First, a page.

It has been increasingly recognized that different types of ENSO occur in the tropical Pacific (e.g., Wang and Weisberg 2000; Trenberth and Stepaniak 2001; Larkin and Harrison 2005; Yu and Kao 2007; Ashok et al. 2007; Kao and Yu 2009; Kug et al. 2009). Two particular types that have been emphasized are the EP type that produces SST anomalies near the South America coast and the central Pacific (CP) type that produces anomalies near the international date line. While the EP ENSO is the conventional type of ENSO, the CP ENSO has gradually increased its occurrence during the past few decades (e.g., Lee and McPhaden 2010). Recent observational studies have indicated that the impacts produced by these two types of ENSO on North American climate can be different (e.g., Mo 2010; Yu et al. 2012; Yu and Zou 2013). Here the ENSO teleconnection over the United States simulated in the CMIP5 models are further examined according to the ENSO type. Following Kao and Yu (2009) and Yu and Kim (2010), a regression-EOF analysis is used to identify the CP and EP types from monthly SSTs. The SST anomalies regressed with the Niño-1+2 SST index were removed before the EOF analysis was applied to obtain the spatial pattern of the CP ENSO. Similarly, we subtracted the SST anomalies regressed with the Niño-4 SST index before the EOF analysis was applied to identify the leading structure of the EP ENSO. The principal components of the leading EOF modes represent the ENSO strengths and are defined as the CP ENSO index and the EP ENSO index. The observed winter (DJF) SAT anomalies regressed to these two indices are different over the United States (Fig. 11) with a warm northeast to cold southwest pattern for the EP El Niño and a warm northwest to cold southeast pattern for the CP El Niño. Adding these two impact patterns together results in a pattern that resembles the well-known warm north–cold south pattern of El Niño impact. The robustness of these two different impact patterns has been examined in Yu et al. (2012) using numerical model experiments and case studies. They showed that impact patterns similar to those shown in Fig. 11 can be reproduced in two ensemble AGCM experiments forced separately by the EP and CP ENSO SST anomalies (see their Fig. 1). The regressed impact patterns can also be identified in U.S. winter temperature anomalies during the four strongest EP El Niño events (i.e., 1997/98, 1982/83, 1972/73, and 1986/87) and three of the four strongest CP El Niño events (i.e., 2009/10, 1957/58, and 2002/03).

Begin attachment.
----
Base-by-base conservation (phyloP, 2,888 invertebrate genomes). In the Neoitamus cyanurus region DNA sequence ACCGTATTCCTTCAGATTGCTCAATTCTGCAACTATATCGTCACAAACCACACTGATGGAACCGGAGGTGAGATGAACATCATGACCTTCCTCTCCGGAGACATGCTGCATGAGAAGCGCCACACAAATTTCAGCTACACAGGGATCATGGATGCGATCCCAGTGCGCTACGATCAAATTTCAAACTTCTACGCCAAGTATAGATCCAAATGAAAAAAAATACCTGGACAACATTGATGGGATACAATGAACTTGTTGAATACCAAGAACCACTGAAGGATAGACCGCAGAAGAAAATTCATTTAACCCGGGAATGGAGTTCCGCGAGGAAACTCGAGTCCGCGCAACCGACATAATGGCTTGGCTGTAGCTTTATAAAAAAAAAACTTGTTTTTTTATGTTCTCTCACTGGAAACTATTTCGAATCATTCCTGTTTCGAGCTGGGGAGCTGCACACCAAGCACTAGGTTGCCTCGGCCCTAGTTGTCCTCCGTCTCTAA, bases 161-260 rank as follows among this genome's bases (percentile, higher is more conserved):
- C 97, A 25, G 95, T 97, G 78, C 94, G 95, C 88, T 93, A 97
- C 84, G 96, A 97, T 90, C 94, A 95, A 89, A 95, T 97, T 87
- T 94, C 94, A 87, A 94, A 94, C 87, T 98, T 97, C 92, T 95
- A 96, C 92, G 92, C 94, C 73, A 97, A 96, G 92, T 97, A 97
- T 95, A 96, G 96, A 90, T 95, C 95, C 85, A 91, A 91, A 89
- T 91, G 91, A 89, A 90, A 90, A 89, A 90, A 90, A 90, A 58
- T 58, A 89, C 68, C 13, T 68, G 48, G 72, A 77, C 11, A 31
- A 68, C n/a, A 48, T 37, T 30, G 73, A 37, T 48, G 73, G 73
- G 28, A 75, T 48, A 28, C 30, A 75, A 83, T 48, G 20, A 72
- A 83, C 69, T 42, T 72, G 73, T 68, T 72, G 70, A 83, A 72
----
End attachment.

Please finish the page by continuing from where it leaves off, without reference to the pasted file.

Fig. 11.